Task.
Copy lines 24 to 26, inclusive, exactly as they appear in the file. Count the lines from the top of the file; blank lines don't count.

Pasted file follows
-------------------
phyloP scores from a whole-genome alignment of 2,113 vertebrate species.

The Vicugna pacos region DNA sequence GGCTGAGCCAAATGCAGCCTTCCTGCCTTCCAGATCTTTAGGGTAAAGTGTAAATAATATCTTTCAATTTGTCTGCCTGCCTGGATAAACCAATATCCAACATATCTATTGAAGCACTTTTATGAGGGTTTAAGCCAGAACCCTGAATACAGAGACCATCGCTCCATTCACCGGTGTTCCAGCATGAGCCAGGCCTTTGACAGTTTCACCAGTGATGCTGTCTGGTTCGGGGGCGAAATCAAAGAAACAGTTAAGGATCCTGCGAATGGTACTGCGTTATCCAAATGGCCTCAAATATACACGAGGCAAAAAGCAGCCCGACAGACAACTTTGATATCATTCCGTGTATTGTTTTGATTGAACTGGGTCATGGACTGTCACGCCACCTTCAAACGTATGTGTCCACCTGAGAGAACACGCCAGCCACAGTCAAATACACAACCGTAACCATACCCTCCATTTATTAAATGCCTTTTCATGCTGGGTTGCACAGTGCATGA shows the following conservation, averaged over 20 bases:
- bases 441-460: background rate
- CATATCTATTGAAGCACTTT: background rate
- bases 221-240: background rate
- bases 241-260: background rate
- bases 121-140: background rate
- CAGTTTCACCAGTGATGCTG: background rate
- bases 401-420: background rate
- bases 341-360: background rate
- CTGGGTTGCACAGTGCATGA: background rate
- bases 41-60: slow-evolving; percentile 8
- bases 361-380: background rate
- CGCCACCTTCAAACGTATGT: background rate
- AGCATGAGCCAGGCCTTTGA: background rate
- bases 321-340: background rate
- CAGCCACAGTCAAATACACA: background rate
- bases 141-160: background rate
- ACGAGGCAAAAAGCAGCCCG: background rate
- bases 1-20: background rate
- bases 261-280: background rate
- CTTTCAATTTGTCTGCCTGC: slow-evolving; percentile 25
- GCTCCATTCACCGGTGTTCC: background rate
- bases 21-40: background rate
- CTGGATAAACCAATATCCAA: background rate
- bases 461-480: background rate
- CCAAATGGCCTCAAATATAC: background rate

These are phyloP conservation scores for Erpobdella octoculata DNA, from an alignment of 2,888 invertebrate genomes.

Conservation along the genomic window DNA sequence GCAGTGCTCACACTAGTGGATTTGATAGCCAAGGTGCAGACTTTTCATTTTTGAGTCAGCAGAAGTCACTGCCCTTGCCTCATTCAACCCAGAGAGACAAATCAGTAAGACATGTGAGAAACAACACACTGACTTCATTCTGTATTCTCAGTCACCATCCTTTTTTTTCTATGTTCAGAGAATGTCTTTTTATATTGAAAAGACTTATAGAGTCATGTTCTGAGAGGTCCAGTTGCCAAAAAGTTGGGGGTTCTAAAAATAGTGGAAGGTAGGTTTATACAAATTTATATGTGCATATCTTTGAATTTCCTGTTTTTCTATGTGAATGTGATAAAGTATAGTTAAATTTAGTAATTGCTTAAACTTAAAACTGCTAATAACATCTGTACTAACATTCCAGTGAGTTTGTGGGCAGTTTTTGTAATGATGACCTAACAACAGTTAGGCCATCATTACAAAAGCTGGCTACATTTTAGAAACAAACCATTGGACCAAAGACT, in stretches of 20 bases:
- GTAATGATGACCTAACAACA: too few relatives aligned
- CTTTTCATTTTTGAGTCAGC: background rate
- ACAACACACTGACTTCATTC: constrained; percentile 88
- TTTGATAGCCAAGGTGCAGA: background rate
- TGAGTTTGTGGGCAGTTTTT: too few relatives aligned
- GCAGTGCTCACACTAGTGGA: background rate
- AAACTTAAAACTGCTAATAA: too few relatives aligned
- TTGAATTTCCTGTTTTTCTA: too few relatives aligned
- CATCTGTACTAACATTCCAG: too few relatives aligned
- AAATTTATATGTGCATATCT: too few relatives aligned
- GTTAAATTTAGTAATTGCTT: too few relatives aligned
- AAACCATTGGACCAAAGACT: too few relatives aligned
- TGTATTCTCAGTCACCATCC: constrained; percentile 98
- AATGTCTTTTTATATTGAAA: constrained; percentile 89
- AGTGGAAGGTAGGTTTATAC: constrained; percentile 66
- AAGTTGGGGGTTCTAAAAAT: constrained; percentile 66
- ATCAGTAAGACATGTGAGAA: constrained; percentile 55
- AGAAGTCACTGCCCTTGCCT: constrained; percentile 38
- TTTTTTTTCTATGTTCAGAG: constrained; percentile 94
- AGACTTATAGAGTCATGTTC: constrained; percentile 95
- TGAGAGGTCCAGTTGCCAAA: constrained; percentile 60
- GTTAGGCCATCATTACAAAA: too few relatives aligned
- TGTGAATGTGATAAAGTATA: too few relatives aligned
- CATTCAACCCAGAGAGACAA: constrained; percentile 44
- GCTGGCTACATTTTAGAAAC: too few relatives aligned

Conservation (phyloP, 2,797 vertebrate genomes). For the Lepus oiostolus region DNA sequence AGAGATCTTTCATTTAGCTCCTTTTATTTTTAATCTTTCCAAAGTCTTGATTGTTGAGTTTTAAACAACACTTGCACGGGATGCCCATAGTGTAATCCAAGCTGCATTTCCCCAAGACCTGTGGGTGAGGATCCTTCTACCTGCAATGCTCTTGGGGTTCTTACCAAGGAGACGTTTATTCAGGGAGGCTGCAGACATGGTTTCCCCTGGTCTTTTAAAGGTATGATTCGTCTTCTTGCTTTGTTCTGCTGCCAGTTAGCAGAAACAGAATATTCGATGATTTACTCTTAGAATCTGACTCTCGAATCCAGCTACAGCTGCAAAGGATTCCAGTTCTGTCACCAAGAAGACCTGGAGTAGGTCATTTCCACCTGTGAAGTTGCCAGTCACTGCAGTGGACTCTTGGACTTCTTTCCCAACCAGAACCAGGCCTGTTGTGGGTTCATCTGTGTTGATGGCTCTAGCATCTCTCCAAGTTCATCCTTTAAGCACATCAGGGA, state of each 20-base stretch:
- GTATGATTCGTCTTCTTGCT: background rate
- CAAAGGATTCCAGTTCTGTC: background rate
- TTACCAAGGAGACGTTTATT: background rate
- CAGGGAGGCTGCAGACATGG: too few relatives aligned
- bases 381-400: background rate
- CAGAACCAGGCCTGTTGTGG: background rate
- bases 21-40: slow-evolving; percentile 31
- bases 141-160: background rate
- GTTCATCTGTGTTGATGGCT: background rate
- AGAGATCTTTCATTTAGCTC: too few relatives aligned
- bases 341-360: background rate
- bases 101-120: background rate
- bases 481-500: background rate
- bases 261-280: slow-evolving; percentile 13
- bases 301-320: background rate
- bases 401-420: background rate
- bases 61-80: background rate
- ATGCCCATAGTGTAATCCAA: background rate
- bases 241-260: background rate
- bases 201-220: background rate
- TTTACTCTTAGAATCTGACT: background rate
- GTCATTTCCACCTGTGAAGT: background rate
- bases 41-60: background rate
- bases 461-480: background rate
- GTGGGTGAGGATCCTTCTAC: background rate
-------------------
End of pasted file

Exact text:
- bases 21-40: background rate
- CTGGATAAACCAATATCCAA: background rate
- bases 461-480: background rate